Earlier on in the year we shared some of our favourite winter warmer recipes that can be made easily on a gas stove. Keep warm with sausage cassoulet, stewed spiced apples, one pot pilaf and more – all at the click of a button!

     

    • Keep an eye on your awning

    A porch awning in winter is a great way to add an extra layer of insulation to your door and the windows on that side. It also gives you an area to store wet clothes and shoes without creating a damp atmosphere inside your caravan or motorhome (as well as obviously creating more living space!).

    However, it’s important to keep an eye on it in rainy, windy and snowy conditions. At worst it can get blown away completely, leaving your belongings open to the same fate, and at best get damaged.

    If it looks like your trip is set to coincide with some bad weather, it might be worth investing in a specialised awning complete with steep roof to help shift snow.

     

    Check out our online store for great motorhome and caravan buys!

     

  • How to service your own generator

    Use our comprehensive and illustrated guide to service your own generator and keep it running well for longer:

    Stale fuel is the No. 1 cause of generator starting problems. Manufacturers advise adding fuel stabiliser to the fuel to minimise fuel breakdown, varnish and gum buildup. But it's no guarantee against problems.

    We would recommend emptying the fuel tank and the carburettor once you're past a season or are going to store your generator for some time. If your carburettor has a drain, wait for the engine to cool before draining. If not, empty the tank and then run the generator until it's out of fuel. Always use fresh, stabilised fuel in your generator.

    service generator caravan motorhome boat

     

    Oil Change

    1. Loosen the cover screw and remove the left side maintenance cover.

    2. Remove the oil filler cap.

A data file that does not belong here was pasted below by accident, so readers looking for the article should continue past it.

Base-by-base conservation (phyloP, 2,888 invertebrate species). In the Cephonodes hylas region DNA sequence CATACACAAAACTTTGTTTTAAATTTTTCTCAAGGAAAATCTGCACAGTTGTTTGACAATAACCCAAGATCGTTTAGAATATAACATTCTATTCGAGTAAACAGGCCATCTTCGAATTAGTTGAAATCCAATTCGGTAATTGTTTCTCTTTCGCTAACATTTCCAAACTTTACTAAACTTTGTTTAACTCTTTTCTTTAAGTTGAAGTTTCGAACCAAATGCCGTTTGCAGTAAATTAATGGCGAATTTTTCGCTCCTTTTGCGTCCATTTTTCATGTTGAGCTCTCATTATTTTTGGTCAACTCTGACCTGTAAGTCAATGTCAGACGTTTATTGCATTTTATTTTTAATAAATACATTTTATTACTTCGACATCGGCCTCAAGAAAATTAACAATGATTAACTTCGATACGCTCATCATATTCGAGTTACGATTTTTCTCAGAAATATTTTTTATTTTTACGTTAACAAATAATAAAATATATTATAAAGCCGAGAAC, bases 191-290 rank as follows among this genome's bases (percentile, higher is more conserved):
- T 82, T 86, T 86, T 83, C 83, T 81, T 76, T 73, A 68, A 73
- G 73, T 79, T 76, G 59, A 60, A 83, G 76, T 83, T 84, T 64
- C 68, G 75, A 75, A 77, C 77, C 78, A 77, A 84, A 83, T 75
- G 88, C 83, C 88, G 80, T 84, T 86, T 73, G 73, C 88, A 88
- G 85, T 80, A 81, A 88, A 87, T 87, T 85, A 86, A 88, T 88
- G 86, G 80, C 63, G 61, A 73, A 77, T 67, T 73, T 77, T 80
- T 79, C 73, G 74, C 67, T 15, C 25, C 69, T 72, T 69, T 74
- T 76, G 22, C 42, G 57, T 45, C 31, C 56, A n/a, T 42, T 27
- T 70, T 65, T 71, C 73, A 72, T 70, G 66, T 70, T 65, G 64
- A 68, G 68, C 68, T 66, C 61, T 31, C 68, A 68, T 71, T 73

3. Drain dirty oil into a container thoroughly.

    4. Refill with the recommended oil, and check the oil level. 5. Reinstall the left side maintenance cover and tighten the cover screw securely.

     

    generator caravan motorhome servicegenerator caravan motorhome service

     

    Air Filter

    A dirty air filter will restrict air flow to the carburettor. To prevent carburettor malfunction, service the air filter regularly. Service more frequently when operating the generator in extremely dusty areas.

    1. Loosen the cover screw and remove the left side maintenance cover.

    2. Press the latch tab on the top of the air cleaner body, and remove the air cleaner cover.

    3. Wash the element in a high flash point solvent and dry it thoroughly.

    4. Soak the element in clean engine oil and squeeze out the excess oil.

    5. Reinstall the air cleaner element and the cover.

    6. Reinstall the left side maintenance cover and tighten the cover screw securely

    generator caravan motorhome

     

    Spark Plug To ensure proper engine operation, the spark plug must be properly gapped and free of deposits.

    1. Remove the spark plug maintenance cover.

    2. Remove the spark plug cap.

    3. Clean any dirt from around the spark plug base.

    4. Use the wrench to remove the spark plug.

    5. Visually inspect the spark plug. Discard it if the insulator is cracked or chipped. Clean the spark plug with a wire brush if it is to be reused.

    6. Measure the plug gap with a feeler gauge. The gap should be 0.6-0.7mm(0.024-0.028in). Correct as necessary by carefully bending the side electrode.

    7. Install the spark plug carefully, by hand, to avoid cross-threading.

    8. After a new spark plug has been seated by hand, it should be tightened 1/2 turn with a wrench to compress its washer. If a used plug is being reinstalled, it should only require 1/8 to 1/4 turn after being seated.

    9. Reinstall the spark plug cap on the spark plug securely.

    10. Close the left maintenance cover

     

    Cleaning the Carburettor (Advanced)

    The carburettor sits on two studs behind the air cleaner assembly. To access it, first undo the large screw that secures the air filter cover. Remove the filter and the casing. Disconnect attached rubber hoses and slide the carburettor off the studs.

    After draining the float bowl of any remaining fuel (and replacing the screw), undo the large bolt in the middle to take the float cover off. Carefully remove the parts from the carb and clean any deposits.